‘Who painted those bits of timber?’ asks Robin staring down at his feet.
I reply, ‘I did of course. Nice colour, it’s Forest Green.’
‘I know it is green. I have it all over my feet!’ exclaims Robin pointing the tips of his wings towards two green feet’.
‘Sorry, but it will wash off.’
‘If it will wash off why did you put it on?’ answers a bemused Robin.
I’ll have to think about that one as watch him hop off to a new perch with his new green undercarriage.
The debate over raised beds and whether they are fashion or the true and only way to grow will continue and many will dig in and remain rooted in their viewpoint. Like dig versus no dig opinions are often fixed and aligned to one side of the fence or the other.
On day one we started our raised bed venture. Would we have started if we had not been given a load of timber decking? I doubt it.
In response to the post Grenfell building and insurance licence needs, our estate has had to ban timber decking from balconies and any installed have had to be removed. So, armed with good timber reclaimed from just a couple of balconies and which was destined for the skip, we decided to build some raised beds.
Like many gardeners one skims the hundreds of ‘how to’ and ‘best approach’ information that litter the internet and then decide to do it our own way. Many will say, ‘that’s wrong’ or ‘good idea’, but…
So first the decision was taken not to do the whole plot but one area some 18 feet by 16 feet and to leave the rest as is. The area is relatively flat and has good soil.
The second decision was the size and layout of the beds. I did not want to create loads of unproductive paths but equally I didn’t want huge beds I could not lean over and touch all within. The timber dictated both length and width and even height. So they were to be two metres long and one metre wide with four beds across the back and three at the front. As for the height two planks or just shy of a foot.
I know some say it’s not a raised bed unless its 2-foot-high, others have different heights but as I said, timber dictates and frankly there is no right or wrong answer just opinion.
The next exercise was to level the area which sounds easy but is not and it’s interesting to find a slope you never knew. Then we laid a sheet of tarpaulin across. The tarp eventually would sit under the paths and the edges of the beds and be cut inside the beds and rolled back and up inside the timbers to offer some protection. But for now, it protected the soil and hopefully deterred Mr. Fox.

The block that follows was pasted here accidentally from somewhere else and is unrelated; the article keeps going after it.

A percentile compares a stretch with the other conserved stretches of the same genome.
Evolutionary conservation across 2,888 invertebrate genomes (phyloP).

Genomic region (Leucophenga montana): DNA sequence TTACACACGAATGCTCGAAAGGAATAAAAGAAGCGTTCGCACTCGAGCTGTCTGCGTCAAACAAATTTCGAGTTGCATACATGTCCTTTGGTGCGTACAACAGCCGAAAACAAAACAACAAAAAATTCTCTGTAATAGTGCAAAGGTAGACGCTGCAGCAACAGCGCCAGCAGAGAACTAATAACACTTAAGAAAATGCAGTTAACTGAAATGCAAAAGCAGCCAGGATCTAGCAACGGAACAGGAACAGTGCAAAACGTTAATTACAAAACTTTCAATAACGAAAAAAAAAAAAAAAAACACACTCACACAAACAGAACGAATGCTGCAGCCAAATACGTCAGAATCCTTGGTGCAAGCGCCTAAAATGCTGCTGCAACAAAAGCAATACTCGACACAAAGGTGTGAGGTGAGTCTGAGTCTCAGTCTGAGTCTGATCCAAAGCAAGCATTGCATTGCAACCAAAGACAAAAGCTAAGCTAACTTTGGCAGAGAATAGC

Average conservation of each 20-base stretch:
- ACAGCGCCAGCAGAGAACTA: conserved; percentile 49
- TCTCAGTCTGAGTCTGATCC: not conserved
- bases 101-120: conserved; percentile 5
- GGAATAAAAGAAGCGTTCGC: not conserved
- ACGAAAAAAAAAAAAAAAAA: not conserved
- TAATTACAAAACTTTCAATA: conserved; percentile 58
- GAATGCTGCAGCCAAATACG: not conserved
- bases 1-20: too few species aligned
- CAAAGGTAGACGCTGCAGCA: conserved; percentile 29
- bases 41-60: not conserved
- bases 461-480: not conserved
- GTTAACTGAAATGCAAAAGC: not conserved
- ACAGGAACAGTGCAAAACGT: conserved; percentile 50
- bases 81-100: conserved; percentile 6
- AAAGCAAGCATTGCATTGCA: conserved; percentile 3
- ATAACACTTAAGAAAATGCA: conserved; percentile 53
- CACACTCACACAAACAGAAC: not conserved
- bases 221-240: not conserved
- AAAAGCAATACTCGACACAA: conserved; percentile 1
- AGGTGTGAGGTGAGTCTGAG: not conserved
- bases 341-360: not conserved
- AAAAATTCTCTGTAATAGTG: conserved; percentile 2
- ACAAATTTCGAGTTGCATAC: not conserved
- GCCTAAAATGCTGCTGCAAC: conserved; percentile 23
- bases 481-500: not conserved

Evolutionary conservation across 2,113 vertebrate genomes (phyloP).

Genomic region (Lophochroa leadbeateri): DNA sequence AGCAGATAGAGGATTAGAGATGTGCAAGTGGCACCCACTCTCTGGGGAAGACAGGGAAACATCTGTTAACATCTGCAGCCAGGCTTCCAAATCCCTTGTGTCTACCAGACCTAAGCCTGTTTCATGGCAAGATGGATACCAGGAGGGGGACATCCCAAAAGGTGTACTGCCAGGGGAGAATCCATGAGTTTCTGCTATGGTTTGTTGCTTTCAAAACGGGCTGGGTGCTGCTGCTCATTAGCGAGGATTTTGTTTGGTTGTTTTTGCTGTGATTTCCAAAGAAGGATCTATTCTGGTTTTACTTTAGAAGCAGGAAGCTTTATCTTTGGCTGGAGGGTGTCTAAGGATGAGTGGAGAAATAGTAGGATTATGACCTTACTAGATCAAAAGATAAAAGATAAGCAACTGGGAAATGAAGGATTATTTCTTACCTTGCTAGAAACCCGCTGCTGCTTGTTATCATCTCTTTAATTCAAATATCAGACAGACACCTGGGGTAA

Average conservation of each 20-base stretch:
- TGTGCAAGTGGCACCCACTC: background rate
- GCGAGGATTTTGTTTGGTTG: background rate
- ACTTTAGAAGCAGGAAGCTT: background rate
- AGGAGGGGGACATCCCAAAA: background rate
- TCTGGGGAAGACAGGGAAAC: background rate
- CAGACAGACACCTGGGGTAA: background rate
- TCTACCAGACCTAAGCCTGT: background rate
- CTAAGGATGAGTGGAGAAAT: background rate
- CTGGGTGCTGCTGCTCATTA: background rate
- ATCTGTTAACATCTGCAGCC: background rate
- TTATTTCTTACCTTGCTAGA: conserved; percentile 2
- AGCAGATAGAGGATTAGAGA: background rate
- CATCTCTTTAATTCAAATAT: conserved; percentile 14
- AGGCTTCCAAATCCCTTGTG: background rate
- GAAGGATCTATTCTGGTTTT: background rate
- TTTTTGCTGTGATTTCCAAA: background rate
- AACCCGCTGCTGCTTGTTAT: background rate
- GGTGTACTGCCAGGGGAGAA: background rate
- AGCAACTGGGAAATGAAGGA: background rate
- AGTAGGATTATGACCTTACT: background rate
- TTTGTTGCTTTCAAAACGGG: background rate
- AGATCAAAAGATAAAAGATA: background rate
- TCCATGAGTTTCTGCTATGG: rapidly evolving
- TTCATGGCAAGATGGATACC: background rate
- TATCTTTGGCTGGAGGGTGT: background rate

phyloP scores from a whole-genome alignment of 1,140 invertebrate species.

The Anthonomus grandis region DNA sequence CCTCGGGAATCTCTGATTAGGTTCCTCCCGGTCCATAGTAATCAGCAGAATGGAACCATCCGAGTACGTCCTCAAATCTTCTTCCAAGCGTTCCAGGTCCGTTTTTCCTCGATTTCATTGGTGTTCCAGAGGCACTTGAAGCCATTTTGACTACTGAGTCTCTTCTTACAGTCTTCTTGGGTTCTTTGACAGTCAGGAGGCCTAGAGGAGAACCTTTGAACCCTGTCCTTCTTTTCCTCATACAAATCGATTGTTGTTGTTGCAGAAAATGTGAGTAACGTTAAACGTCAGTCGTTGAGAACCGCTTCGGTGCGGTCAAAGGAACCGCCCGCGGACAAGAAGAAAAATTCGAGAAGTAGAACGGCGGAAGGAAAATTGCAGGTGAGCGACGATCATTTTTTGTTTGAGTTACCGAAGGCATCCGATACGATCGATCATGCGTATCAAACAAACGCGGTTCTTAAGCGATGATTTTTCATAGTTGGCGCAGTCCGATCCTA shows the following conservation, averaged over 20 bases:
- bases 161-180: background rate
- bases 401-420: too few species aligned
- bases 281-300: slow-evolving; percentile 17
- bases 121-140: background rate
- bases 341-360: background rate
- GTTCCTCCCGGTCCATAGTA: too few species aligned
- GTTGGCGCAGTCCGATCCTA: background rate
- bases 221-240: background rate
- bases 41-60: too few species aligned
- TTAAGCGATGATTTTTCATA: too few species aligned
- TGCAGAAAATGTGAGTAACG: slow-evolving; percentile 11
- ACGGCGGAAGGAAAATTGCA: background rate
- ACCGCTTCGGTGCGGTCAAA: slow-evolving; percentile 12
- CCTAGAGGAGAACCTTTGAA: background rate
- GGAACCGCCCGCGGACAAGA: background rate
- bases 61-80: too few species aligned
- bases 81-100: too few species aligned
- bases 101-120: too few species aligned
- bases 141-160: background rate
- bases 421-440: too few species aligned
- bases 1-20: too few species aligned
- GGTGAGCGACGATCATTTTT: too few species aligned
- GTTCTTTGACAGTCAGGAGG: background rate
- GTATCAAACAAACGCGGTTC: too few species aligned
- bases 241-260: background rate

As AstroTurf was also coming off balconies and going to land fill I collected enough to lay on top of the tarp to make the paths. Some may argue that Astro Turf is not environmentally friendly and I would agree but it is better to be used here than be dumped in landfill and some would say it is effective recycling and best of all, it’s hated by slugs.
Halfway into making the frames it started to rain and I was running out of screws, so rain stopped play on day one.
Day two I discovered Foxy had proudly examined my work and left a huge sloppy mess on the planks. Was that his endorsement of the work or what he thought of it?
Today I quickly finish off the fourth of the raised beds and line them up for painting.
I think it better to get the back beds tucked in and asleep than build more and find problems.
The work is interrupted by some nice rotted manure coving available at the farm. So armed with wheelbarrow and bags, eight large sacks are collected and piled onto the plot. Muck is heavy and an old man’s back aches with the loads, so it is back to painting.
I have a crowd of spectators gathered around to see what is happening. Squirrel sits on top of the last sunflower busy scoffing the seeds and pretending he is at some sporting event and sitting back watching the action. Lottie is on her bench and has one eye on me and one on the squirrel and dreaming of the chase. The black and white moggy from the farm is creeping around the back of the plot watching me. The Robin is perched on the bee house.
This is where the sloppy fence paint ends up on your hands, on the floor and all over your clothes and shoes and if you are lucky, the frames. It’s a good job I’ve got a green tarpaulin as it hides the drips and splodges of paint.
I finish off two frames and then take a break before swapping them over to paint the other two. The paint may look dry, it may be touch dry, but you end up with paint lines all over and hoots of laughter from the audience. That is except for Robin who is now puzzled by the green footprints he is leaving behind him and uttering expletives at me under his red breast.
‘I heard that!’ I shout across at him.
‘Good, I ment it!’ he replies.
Finally, job done and time to go home and I look proudly over my paintwork and think tomorrow they will be lined up and filled.
Just then a pigeon who must have been on a recce deposits a nice white dollop on one of the frames. Are they trying to tell me something these neighbours of mine?